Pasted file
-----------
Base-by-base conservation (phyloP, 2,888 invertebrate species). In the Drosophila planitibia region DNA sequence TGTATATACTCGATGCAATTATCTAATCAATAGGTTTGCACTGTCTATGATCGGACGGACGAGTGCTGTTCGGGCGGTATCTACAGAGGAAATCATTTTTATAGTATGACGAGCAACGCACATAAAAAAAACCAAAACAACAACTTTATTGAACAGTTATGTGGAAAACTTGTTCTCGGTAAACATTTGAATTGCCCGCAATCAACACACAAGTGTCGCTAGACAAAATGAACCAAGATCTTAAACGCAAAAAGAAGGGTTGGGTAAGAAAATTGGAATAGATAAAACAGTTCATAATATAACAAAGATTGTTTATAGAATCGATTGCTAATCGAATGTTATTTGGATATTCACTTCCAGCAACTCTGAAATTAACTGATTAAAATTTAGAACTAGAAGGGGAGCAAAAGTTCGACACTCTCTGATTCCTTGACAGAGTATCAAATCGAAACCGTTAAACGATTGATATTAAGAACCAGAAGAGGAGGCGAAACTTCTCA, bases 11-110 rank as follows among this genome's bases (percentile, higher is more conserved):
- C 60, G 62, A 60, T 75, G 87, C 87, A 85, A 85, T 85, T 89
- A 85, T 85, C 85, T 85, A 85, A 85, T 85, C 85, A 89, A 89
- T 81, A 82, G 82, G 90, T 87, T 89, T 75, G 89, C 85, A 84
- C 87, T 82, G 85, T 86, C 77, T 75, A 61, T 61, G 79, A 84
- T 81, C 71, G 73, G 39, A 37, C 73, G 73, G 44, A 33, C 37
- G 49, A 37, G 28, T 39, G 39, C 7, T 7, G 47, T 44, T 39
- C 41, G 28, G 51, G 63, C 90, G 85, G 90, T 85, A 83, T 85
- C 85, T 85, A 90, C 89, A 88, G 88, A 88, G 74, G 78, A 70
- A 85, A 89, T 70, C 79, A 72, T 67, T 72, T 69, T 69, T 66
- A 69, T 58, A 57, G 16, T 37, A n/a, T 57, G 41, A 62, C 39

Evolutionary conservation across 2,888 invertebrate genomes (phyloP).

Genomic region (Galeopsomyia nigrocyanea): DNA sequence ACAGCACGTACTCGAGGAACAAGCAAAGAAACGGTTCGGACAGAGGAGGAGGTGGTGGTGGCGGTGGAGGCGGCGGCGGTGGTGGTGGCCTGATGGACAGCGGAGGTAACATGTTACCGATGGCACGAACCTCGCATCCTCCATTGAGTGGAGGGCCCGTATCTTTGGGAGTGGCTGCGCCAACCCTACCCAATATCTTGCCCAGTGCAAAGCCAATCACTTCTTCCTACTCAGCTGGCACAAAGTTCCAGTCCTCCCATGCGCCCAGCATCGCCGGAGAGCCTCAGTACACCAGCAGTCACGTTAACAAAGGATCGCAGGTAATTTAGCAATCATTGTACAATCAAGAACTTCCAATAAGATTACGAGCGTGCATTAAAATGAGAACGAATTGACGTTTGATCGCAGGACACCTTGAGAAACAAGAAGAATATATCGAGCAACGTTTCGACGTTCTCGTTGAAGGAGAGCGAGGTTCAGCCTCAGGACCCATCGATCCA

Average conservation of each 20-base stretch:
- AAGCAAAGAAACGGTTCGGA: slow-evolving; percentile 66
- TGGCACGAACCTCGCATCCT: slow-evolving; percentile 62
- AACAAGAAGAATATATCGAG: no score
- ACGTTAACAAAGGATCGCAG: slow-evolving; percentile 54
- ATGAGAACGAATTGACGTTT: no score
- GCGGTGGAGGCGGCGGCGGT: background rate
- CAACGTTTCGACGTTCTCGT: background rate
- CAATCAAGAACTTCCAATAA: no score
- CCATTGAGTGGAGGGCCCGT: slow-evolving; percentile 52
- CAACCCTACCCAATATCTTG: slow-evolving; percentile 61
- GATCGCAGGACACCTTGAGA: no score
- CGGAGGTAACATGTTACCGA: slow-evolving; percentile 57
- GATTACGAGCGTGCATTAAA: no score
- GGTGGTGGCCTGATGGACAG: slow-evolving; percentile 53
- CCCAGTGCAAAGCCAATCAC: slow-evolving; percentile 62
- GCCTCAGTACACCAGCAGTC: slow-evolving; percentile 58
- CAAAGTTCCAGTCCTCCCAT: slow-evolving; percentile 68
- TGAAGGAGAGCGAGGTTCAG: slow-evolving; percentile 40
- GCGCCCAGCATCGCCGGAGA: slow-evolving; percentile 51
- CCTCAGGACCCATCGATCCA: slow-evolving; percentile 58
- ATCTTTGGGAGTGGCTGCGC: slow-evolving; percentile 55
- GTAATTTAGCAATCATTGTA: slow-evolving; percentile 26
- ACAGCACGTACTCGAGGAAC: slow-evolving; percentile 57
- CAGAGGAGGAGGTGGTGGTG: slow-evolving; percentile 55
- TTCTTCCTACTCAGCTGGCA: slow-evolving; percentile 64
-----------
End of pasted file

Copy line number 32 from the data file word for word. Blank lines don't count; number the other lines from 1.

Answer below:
- TGAAGGAGAGCGAGGTTCAG: slow-evolving; percentile 40